Many of Paterson's works are programmatic, such as "Electric Lines" for orchestra, "Crimson Earth" for symphonic band and "Sextet" for chamber ensemble. Themes that have inspired Paterson have included famous icons such as Thomas Edison (for his work "Sonata for Bassoon and Piano") and Mike Piazza[19] (in his song cycle "Batter's Box", formerly titled "Stepping Into The Batter's Box, He Hears His Father's Voice"), while other works are inspired by famous paintings ("Closet Full of Demons" for sinfonietta, inspired by The Nightmare by Henry Fuseli, "Crimson Earth", inspired by The Triumph of Death by Pieter Bruegel the Elder) and the third movement of his "Wind Quintet", inspired by Salvador Dali's The Persistence of Memory.[20]

A few of his works quote the works of other composers, such as his" Elegy for Two Bassoons and Piano" and "Elegy for Two Cellos and Piano", the same work with different instrumentation, both of which quote the music of J.S. Bach. His work "Looney Tunes" quotes Olivier Messiaen and Charlie Parker,[21] and his 'Sonata for Bassoon and Piano" quotes Sergei Rachmaninoff and Pacific 231 by Arthur Honegger. In the second movement of Paterson's "Wind Quintet, "Suburban waltz-fantasy", there are quotes from well-known television show themes, including The Jetsons, All in the Family, Green Acres, The Dick Van Dyke Show, The Brady Bunch and Leave It To Beaver.[20][22]

Although many of Paterson's works are serious or at least musically abstract in nature, a selection of his works incorporate humorous elements, such as his chamber vocal song cycles "Batter's Box" and "CAPTCHA", and his choral works "The Essence of Gravity" and "Did You Hear." Regarding humor in his own music, Paterson has said, “Of all of the aspects of writing that seem to intrigue people regarding my work, my embracing humor is probably the most contentious: some people like, it, some do not. Many composers admit that they do not care to write ‘funny’ music. It seems as if they think they are in danger of being considered trivial or not serious if they embrace humor."[4]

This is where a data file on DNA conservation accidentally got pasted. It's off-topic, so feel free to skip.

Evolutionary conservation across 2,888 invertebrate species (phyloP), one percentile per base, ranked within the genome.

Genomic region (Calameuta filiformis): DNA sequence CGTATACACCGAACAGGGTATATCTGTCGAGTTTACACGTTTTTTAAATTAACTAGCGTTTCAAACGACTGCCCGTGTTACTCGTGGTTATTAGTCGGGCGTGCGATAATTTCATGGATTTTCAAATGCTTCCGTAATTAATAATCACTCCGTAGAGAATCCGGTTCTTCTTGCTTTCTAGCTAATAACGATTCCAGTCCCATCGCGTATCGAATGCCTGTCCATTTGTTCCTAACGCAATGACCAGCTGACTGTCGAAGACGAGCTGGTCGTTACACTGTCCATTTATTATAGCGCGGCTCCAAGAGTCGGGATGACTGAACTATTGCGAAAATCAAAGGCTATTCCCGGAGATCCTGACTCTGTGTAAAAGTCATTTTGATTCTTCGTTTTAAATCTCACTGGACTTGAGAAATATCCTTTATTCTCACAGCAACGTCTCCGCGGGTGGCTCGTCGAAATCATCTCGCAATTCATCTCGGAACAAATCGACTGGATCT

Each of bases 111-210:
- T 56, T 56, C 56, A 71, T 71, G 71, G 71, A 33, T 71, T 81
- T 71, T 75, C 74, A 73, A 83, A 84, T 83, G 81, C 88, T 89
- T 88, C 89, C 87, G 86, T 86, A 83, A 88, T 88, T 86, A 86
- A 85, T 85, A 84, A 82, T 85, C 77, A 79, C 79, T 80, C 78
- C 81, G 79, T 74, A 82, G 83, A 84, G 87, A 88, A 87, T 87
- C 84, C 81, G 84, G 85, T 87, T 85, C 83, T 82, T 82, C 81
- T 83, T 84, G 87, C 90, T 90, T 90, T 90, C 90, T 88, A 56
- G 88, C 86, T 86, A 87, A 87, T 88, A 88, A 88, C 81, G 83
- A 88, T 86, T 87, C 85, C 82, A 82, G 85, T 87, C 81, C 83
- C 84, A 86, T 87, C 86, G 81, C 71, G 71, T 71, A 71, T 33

Paterson has spent a good part of his career composing vocal works. Although he has set numerous poems by poets such as Wallace Stevens and Robert Creeley,[23] he has also set a myriad of diverse, alternative texts, such as fictitious answering machine messages ("Thursday" for soprano and piano), onomatopoeia words ("The Essence of Gravity" for a cappella choir), and even nursery rhymes ("Life is But a Dream" for a cappella choir). One of these works, "CAPTCHA" for baritone and piano, "...derives its lyrics from the two-word answers to reCAPTCHA puzzles. The lyrics are a combination of words, numbers and fragments of words and nonsense."[24]

Within his vocal output, one of his primary works is the climate change inspired "A New Eaarth" for orchestra, chorus and narrator, commissioned by the Vermont Youth Orchestra Association, and inspired by Eaarth by Bill McKibben, who narrated at the premiere. Described by the press as "an amazingly colorful tone poem",[17] "A New Eaarth" consists of alternating sections of pure orchestral music, narration, and sections for orchestra and chorus (these excerpted choral movements also exist as a work for a choir and piano entitled "Suite from A New Eaarth"). The work addresses climate change and is divided into four main sections, each section centered on one of the four classical elements and how they relate to environmental disasters such as flooding, tornadoes, hurricanes and forest fires, all thought to be exacerbated by climate change. The text for this work consists of narrative text by Paterson based on statements and statistics in McKibben's book,[17] as well as poems by Wendell Berry, James Joyce, Percy Bysshe Shelly and William Wordsworth and well-known quotes and aphorisms.